We had fun going to Disneyland. You remember going to Magic Kingdom a couple years ago, but it's long enough ago that there was a lot of new and exciting things. You loved Thunder Mountain and didn't hate the Haunted Mansion as much this time. We ate like 8 churros while we were there and we don't regret it in the least. We went to Park City and you loooooooved the alpine slide and alpine coaster. When we went to Glenwood Caverns and rode their alpine slide and mountainside swings, you were in heaven. You love going fast and crazy, but then that's pretty dramatic so I guess it's right up your alley.

You've started third grade and that's weird for me because I remember starting third grade and feeling like I was a normal person. Like that maybe people would confuse me for a high schooler. I guess I was as delusional as you are. You definitely feel like you could blend right in with older kids. And you give it your all, a lot of the time. I have to remind myself, often, that you are, in fact, just 8. Then I find you curled up on the couch, reading picture books, and I want to just scoop you and and hug you forever.

I'm always interested to read what you've written at school. Take, for example, this gem that came home. I had no idea you were good at dolphin taming.

You were also convinced you were going to be an ice skater when you grew up. I mean, I guess it's possible. You did just go ice skating for the first time, so I suppose you could be a late bloomer. You're going to have to learn how to let go of the outside wall, though.

In the fall, the high school put on a fun run for grades 3-6, combined with the other elementary schools in the area. It was a little track meet, divided by grades. I was standing about 100 yards into the 1-mile run and as they sounded the gun, I wondered if I'd be able to pick you out of the group since nearly everyone was wearing the same green shirt. After the majority of the runners passed, I saw a small figure, running along, arms flapping, and whooping and cheering, occasionally punching the air with a, "YEAH!" I felt a little dismayed at first, at this display, until the thought came to me that this is how I've begun just about every single race I've ever been in, as recently as the Copper Triangle with Dad. Granted, that's on a bike, but I still woot and yip it up. The crazy thing is that you've never actually seen me at the beginning of a race. I guess it's just in our blood.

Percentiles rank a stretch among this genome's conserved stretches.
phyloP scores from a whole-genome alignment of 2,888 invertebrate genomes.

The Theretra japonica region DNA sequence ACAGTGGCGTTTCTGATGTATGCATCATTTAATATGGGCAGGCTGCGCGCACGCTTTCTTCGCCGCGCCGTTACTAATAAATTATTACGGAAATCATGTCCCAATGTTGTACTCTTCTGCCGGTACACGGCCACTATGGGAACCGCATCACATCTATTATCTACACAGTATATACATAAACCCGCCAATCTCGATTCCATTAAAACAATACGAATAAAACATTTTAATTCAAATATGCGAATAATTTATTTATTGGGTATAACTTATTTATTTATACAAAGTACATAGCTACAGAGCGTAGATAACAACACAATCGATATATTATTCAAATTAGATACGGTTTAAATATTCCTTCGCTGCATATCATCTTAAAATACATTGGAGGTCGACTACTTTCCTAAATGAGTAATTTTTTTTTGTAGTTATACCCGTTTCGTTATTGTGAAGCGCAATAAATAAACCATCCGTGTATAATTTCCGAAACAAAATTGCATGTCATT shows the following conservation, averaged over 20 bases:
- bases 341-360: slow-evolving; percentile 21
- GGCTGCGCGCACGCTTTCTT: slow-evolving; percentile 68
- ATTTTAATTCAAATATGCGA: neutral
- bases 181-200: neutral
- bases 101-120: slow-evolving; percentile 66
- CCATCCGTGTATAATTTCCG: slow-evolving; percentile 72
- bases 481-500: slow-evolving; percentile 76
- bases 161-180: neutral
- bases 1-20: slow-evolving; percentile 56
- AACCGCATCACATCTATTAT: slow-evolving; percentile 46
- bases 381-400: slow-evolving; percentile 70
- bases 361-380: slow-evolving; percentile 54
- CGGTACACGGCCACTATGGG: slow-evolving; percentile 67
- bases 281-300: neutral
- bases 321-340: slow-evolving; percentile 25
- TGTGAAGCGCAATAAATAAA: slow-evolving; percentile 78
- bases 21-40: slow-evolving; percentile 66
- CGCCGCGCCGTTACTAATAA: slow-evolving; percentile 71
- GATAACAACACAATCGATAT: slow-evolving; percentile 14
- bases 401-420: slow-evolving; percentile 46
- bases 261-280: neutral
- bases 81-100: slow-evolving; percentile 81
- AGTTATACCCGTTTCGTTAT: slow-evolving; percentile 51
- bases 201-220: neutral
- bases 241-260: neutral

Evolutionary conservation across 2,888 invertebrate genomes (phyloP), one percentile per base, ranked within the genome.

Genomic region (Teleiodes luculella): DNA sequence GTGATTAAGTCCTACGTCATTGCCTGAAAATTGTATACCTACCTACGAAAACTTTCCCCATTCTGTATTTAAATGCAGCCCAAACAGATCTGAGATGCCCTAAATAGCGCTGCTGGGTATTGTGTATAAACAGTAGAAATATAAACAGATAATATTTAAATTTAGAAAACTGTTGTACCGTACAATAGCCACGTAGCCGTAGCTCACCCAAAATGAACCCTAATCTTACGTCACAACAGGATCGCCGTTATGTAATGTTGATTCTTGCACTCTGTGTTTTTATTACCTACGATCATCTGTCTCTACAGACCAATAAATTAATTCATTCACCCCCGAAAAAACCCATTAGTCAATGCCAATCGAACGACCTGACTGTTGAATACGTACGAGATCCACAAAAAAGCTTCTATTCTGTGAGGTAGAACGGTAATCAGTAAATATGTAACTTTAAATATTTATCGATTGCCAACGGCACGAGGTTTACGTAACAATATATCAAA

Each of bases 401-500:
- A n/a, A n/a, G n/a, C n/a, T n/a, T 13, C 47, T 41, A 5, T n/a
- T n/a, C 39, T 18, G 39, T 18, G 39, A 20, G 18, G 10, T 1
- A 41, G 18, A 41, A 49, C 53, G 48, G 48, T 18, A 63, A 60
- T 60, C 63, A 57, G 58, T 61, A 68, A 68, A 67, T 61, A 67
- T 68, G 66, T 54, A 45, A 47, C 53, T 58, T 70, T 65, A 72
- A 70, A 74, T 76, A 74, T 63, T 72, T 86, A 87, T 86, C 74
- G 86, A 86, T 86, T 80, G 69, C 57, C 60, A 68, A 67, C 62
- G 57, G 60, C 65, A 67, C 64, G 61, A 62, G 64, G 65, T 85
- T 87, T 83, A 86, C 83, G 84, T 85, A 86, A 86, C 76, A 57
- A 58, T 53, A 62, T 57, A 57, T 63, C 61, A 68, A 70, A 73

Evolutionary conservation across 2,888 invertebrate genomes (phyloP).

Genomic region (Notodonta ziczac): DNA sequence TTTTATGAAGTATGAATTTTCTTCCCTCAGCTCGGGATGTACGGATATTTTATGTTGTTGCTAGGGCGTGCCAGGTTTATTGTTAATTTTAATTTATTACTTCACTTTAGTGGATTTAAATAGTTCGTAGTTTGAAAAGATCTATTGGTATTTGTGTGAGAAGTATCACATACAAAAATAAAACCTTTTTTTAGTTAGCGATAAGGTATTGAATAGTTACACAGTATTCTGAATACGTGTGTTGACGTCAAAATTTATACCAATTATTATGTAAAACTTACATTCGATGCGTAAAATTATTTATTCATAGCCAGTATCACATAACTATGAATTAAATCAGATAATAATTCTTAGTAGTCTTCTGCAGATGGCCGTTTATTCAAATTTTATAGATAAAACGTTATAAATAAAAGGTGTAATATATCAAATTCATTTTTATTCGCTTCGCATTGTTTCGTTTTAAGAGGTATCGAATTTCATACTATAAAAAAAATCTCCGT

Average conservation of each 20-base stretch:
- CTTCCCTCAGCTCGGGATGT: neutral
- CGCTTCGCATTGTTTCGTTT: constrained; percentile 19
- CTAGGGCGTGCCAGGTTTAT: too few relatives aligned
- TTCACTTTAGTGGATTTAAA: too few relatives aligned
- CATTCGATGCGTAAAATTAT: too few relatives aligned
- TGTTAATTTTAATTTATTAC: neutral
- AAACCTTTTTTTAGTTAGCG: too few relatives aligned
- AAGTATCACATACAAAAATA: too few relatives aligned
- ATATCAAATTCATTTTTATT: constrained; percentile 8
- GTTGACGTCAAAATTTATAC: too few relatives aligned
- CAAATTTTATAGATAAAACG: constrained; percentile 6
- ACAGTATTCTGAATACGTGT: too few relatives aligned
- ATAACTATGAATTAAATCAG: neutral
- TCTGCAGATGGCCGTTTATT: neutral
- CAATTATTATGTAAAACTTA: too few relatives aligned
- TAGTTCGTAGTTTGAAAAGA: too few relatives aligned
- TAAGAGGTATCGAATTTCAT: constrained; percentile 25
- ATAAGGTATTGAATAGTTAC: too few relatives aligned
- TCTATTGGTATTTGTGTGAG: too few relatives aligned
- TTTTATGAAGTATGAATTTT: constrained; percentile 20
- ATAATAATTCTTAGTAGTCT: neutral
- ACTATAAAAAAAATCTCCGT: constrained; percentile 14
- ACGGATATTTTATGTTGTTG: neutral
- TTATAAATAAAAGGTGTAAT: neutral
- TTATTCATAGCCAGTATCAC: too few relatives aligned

Probably one of my favorite things about you is that you often want to help in the kitchen. You want to stir this, measure that, cut something (preferably not yourself). I love this time. Well, not always. Sometimes I say it's just easier to do it myself. And while this is true, I've made a promise to myself to have the patience to show you how. If Dad can take time to play games with you, I can let you measure the salt.

You're getting taller and more independent, and that makes me happy and sad all at once. I love that you can do things for yourself, and I love that you still want to cuddle. Long gone are the mornings where we send the older two to school and we'd just lie on the couch and cuddle for a while. I'm so glad we had those moments. Now we have reading time and homework time and game time and puzzle time. As you get older, our "times" will change, but we will always find new times to have. And, of course, the occasional, "Can we just cuddle on the couch for a little?"

I love you, little ladybug. You drive me crazy with how sure you are of yourself and how bossy you can be. Over and over, I say (a bit tongue-in-cheek), "I don't know where you get it." But the truth is, I know exactly where. You're my daughter and I love you. Now let's go work on a puzzle.